How Whites “Supposedly” Oppress Blacks and Why Successful Blacks are Called Uncle Tom

Essential to keep in mind is that in social justice (cultural Marxism), oppression by the majority is not tyrannically imposed oppression, something done by force. Instead, it exists in the common-sense ideas of liberal culture, which in America includes concepts taught in Christianity. This may include things such as objectivity, a strong work ethic, personal responsibility, meritocracy, and understanding the family to be composed of heterosexual marriage, including children, unless providentially hindered.

Antonio Francesco Gramsci was a significant Italian Marxist philosopher.[1] He is considered a key neo-Marxist. Both Marx and Gramsci grappled with the question of why the proletariat (workers) did not rise in rebellion against the bourgeoisie (the people with capital, businesses, or land); they concluded that the proletariat adopted the standards of the bourgeoisie, which created the middle class.[2]

Gramsci’s theory is called cultural hegemony (hegemony means predominance or domination), which is the domination by one group over other groups in society. Cultural hegemony contends that rather than using violence or force to maintain the bourgeoisie’s dominance (majority’s oppression), the dominant ruling class oppresses by making their values the common-sense and accepted norm of the culture. That is, the dominant group promotes its values as true, natural, and inevitable.

Applying Gramsci’s cultural hegemony to America would seem to provide two primary responses to this hegemony (predominance of the majority culture) that perpetuate the standards of the majority, the status quo. One, the oppressed believe the norms of the dominant group, such as meritocracy, are natural and adopt them. They then conclude they remain oppressed because they do not deserve to have more. After all, they are neither as accomplished nor contribute as much to society as their oppressors; if this group is awakened (becomes woke) to their oppressed state being the result of artificial socially constructed norms, the revolution can begin; otherwise, they continue to accept their lowly state.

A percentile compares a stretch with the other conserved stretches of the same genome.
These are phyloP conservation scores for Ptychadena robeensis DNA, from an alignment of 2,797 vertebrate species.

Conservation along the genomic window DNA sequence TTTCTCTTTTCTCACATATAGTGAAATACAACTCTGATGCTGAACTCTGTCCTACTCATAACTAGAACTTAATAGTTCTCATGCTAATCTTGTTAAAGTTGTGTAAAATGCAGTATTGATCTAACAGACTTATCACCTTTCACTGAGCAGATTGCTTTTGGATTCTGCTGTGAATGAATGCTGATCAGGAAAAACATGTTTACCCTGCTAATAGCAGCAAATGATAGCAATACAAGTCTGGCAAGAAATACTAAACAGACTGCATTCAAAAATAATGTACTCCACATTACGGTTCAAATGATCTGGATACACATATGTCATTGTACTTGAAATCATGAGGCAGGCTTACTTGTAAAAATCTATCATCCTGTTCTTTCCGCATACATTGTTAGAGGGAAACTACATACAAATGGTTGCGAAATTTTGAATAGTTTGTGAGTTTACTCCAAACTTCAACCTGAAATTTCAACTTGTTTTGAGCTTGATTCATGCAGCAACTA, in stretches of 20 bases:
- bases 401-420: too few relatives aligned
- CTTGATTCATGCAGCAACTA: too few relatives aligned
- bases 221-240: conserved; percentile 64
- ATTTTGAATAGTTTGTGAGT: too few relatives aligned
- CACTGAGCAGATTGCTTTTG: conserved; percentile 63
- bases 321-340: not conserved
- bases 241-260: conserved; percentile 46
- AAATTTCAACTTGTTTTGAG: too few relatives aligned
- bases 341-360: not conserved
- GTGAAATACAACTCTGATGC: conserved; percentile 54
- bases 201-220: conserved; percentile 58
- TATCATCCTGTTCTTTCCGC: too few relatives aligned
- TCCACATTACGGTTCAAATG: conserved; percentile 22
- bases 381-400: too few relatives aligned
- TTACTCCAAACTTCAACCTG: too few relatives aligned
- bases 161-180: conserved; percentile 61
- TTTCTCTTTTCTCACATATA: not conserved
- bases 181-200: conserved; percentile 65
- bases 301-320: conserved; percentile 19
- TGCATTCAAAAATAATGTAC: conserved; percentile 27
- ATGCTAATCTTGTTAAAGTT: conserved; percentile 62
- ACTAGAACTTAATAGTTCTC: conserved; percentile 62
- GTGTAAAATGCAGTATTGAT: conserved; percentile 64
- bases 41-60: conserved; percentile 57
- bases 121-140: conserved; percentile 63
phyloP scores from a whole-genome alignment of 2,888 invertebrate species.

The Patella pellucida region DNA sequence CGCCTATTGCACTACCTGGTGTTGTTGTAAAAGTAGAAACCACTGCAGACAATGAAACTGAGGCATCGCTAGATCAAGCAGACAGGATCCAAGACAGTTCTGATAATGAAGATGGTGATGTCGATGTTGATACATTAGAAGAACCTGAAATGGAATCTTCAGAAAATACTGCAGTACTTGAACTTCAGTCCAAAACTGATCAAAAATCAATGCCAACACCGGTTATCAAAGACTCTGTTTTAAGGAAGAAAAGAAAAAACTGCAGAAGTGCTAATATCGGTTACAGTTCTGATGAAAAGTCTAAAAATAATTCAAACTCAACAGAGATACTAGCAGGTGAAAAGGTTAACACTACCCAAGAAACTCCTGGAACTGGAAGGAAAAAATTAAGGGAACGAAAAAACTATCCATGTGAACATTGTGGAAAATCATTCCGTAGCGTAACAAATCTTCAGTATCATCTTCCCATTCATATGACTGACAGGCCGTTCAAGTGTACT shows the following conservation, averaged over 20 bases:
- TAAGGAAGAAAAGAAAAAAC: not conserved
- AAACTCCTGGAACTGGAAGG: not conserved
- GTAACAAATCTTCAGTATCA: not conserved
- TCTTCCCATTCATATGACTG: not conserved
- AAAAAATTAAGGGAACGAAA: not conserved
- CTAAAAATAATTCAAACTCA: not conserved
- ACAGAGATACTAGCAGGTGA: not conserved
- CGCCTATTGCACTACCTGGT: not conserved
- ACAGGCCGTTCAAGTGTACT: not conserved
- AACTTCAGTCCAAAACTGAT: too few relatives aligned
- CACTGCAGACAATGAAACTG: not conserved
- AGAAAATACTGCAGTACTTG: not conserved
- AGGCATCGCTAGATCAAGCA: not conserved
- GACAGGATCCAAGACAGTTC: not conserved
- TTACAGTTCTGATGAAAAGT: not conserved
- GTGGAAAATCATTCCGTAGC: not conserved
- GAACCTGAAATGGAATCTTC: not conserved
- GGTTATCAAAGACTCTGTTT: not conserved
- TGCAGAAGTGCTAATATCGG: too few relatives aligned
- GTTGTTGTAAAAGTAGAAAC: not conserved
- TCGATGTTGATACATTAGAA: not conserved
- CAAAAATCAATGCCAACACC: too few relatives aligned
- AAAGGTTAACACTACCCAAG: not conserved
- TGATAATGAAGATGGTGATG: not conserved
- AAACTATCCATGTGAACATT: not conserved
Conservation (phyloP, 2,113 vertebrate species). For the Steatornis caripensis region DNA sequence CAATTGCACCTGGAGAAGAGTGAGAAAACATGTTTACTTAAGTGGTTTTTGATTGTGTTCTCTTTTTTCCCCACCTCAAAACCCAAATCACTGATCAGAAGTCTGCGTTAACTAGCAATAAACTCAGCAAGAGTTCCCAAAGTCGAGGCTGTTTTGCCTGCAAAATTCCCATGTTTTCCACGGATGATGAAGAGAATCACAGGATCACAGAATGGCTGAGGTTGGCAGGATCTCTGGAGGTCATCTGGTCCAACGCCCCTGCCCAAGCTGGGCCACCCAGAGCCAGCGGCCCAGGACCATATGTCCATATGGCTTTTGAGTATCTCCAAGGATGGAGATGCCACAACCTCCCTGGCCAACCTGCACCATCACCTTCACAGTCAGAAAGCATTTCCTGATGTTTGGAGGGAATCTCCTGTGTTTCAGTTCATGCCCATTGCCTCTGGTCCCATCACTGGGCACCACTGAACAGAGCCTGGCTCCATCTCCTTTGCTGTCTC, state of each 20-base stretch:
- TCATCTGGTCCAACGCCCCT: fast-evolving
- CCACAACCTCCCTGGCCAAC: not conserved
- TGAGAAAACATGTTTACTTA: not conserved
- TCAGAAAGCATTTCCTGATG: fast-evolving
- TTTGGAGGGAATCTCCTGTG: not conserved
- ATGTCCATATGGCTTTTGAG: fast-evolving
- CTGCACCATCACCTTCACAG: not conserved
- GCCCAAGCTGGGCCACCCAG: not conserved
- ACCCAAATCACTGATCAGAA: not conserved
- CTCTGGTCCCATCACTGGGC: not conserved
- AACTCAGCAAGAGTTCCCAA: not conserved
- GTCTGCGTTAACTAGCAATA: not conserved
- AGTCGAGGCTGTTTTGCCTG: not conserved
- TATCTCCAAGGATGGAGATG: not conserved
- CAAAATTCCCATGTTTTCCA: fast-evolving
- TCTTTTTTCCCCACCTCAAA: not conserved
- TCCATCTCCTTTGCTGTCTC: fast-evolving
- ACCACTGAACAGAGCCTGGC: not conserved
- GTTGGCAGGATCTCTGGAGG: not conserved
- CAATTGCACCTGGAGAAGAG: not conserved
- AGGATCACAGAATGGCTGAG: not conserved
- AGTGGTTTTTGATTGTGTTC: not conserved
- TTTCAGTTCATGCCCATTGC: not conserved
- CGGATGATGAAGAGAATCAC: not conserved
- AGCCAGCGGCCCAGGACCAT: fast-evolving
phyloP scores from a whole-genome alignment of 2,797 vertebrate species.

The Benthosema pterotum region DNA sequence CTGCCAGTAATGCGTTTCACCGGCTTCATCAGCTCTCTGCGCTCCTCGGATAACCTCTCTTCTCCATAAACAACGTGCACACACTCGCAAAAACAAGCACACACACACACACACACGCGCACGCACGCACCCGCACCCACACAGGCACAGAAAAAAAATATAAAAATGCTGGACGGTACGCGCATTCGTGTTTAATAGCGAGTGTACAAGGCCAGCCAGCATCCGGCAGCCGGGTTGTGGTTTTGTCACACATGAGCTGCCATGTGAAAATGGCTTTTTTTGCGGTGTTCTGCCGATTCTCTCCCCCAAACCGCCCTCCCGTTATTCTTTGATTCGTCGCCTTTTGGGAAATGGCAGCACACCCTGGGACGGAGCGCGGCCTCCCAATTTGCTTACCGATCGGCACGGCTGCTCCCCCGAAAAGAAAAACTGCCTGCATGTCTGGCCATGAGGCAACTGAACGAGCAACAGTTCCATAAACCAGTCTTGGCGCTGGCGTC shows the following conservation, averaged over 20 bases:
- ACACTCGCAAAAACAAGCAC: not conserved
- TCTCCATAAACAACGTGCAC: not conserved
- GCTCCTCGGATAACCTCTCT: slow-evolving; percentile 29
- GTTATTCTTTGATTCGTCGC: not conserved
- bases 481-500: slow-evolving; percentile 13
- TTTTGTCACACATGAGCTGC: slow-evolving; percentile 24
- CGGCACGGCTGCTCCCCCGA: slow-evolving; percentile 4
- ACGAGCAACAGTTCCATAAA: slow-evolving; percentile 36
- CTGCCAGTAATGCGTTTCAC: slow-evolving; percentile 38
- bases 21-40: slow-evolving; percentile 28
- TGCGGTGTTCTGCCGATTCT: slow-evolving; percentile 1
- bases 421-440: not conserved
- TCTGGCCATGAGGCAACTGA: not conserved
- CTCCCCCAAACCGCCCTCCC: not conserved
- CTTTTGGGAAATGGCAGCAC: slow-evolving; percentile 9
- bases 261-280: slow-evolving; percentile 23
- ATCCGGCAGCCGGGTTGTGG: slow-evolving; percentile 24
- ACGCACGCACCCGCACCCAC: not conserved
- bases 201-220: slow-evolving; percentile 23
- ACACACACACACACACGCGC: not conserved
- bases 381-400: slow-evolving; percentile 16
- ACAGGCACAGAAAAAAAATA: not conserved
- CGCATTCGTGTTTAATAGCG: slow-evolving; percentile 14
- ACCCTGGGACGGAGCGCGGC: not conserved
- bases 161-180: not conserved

Two, some of the oppressed adopt the norms of the majority and take advantage of them and succeed. They prosper in society just as those who are in the dominant group. Both responses are considered wrong because they are built on the hegemonic idea that the dominant group’s values are natural and inevitable when they are actually, according to Gramsci, a social construct, which needs to be resisted, overthrown, and replaced with a natural and equitable system such as socialism or communism.[3]

Understanding this dynamic helps to shed light on the victim culture in America, which derives its vitality from promoting its victimhood as being the result of a social construct hegemony rather than a natural and moral one. To wit, they are victims of an unnatural and biased set of norms. This victimhood is also the mentality that results in the ones who adopt victim status rejecting those from their group who succeed and thrive under the dominant cultural system, which results in them being called Uncle Tom or said to be acting white. People like Condoleezza Rice, Clarence Thomas, Ben Carson, and Thomas Sowell serve as stellar examples of successful blacks being called Uncle Tom. Additionally, there are countless black people who equal or surpass their white counterparts all across America who receive the same disrespect from the victim culture.